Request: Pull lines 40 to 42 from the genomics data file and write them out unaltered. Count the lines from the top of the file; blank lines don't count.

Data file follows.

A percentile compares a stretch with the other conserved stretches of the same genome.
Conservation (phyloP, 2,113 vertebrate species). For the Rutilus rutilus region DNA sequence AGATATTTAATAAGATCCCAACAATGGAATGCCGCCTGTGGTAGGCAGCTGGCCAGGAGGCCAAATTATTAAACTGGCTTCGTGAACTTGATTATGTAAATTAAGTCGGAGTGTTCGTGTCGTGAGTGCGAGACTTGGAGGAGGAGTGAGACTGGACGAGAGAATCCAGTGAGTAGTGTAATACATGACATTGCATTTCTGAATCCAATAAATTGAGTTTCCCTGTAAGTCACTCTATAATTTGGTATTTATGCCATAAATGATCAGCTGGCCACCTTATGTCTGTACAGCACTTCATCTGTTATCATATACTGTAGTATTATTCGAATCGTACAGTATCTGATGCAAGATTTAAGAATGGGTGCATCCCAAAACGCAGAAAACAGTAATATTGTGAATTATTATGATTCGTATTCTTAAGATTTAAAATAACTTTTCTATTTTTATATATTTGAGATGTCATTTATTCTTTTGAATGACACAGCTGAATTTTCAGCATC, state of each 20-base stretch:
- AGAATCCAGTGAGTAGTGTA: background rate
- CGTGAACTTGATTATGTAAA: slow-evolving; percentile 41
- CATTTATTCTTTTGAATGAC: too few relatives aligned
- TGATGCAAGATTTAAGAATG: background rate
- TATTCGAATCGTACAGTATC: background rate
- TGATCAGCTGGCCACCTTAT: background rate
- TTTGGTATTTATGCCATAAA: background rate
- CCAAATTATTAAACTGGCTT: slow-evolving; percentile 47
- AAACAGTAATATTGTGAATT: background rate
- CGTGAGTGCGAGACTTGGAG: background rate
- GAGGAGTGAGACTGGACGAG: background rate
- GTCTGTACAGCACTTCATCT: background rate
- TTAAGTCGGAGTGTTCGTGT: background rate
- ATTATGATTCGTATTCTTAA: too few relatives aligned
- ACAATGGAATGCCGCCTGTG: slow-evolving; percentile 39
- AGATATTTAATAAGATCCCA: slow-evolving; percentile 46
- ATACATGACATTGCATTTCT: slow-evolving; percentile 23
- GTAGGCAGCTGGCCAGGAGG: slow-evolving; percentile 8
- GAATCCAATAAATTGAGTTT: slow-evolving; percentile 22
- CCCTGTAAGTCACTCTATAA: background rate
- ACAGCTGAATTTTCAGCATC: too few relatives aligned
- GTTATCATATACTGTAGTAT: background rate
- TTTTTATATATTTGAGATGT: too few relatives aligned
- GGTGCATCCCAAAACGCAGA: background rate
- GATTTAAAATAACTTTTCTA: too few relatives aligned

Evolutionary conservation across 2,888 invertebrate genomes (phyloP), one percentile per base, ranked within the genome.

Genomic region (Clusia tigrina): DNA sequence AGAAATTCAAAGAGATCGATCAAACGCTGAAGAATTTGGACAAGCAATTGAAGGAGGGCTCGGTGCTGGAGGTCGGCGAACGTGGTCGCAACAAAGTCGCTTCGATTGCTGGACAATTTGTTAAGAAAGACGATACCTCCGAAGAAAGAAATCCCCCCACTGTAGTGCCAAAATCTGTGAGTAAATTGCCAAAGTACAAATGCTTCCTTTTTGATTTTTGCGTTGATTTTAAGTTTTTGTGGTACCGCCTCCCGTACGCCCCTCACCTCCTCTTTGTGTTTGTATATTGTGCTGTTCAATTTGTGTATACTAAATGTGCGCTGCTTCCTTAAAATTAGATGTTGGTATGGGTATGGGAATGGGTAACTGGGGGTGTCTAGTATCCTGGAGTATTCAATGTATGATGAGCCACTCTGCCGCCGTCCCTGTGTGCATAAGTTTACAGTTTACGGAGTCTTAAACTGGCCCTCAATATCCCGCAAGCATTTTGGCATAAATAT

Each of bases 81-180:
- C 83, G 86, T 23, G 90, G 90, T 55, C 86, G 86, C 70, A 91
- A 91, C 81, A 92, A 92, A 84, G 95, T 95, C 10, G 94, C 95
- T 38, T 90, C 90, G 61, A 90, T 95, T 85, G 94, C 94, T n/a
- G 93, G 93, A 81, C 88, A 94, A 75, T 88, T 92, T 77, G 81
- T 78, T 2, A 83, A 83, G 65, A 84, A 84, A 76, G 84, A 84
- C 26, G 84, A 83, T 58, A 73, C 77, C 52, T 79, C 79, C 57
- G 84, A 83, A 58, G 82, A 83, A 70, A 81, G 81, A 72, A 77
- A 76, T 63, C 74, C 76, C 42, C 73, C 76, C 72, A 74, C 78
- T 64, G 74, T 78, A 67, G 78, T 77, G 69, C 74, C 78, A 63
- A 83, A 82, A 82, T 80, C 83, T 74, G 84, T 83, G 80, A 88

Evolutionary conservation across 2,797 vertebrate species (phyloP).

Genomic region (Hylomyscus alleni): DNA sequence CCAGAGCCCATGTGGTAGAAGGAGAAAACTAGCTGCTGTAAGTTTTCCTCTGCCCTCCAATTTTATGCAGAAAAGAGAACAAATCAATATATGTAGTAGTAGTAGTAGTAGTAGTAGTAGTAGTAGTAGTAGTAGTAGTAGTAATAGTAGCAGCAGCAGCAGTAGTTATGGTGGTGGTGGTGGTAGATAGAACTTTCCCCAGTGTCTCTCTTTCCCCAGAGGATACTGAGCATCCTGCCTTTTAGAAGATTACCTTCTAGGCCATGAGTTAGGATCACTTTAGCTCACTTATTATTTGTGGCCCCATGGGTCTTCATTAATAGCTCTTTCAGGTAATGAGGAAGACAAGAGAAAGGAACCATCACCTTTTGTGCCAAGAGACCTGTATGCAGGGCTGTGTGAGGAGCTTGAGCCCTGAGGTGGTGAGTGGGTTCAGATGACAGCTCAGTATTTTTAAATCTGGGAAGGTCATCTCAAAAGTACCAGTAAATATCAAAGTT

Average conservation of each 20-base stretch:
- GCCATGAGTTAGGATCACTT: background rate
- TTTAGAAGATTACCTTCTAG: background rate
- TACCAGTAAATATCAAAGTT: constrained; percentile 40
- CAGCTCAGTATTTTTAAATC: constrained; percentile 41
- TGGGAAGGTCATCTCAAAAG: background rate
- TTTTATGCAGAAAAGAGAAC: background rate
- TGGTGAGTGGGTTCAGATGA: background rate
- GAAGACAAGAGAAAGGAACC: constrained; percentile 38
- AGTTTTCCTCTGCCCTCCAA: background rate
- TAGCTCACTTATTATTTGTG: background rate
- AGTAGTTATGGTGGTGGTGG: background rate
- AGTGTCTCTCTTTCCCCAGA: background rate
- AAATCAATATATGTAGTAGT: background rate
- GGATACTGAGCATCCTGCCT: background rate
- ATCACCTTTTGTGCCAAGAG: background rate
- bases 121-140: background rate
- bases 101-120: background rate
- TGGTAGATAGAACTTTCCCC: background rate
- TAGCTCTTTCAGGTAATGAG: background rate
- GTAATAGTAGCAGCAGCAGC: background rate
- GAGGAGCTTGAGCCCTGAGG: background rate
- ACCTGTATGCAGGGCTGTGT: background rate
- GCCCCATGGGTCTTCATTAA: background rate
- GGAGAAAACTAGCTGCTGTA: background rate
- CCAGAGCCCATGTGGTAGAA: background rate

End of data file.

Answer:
- A 83, A 82, A 82, T 80, C 83, T 74, G 84, T 83, G 80, A 88

Evolutionary conservation across 2,797 vertebrate species (phyloP).

Genomic region (Hylomyscus alleni): DNA sequence CCAGAGCCCATGTGGTAGAAGGAGAAAACTAGCTGCTGTAAGTTTTCCTCTGCCCTCCAATTTTATGCAGAAAAGAGAACAAATCAATATATGTAGTAGTAGTAGTAGTAGTAGTAGTAGTAGTAGTAGTAGTAGTAGTAGTAATAGTAGCAGCAGCAGCAGTAGTTATGGTGGTGGTGGTGGTAGATAGAACTTTCCCCAGTGTCTCTCTTTCCCCAGAGGATACTGAGCATCCTGCCTTTTAGAAGATTACCTTCTAGGCCATGAGTTAGGATCACTTTAGCTCACTTATTATTTGTGGCCCCATGGGTCTTCATTAATAGCTCTTTCAGGTAATGAGGAAGACAAGAGAAAGGAACCATCACCTTTTGTGCCAAGAGACCTGTATGCAGGGCTGTGTGAGGAGCTTGAGCCCTGAGGTGGTGAGTGGGTTCAGATGACAGCTCAGTATTTTTAAATCTGGGAAGGTCATCTCAAAAGTACCAGTAAATATCAAAGTT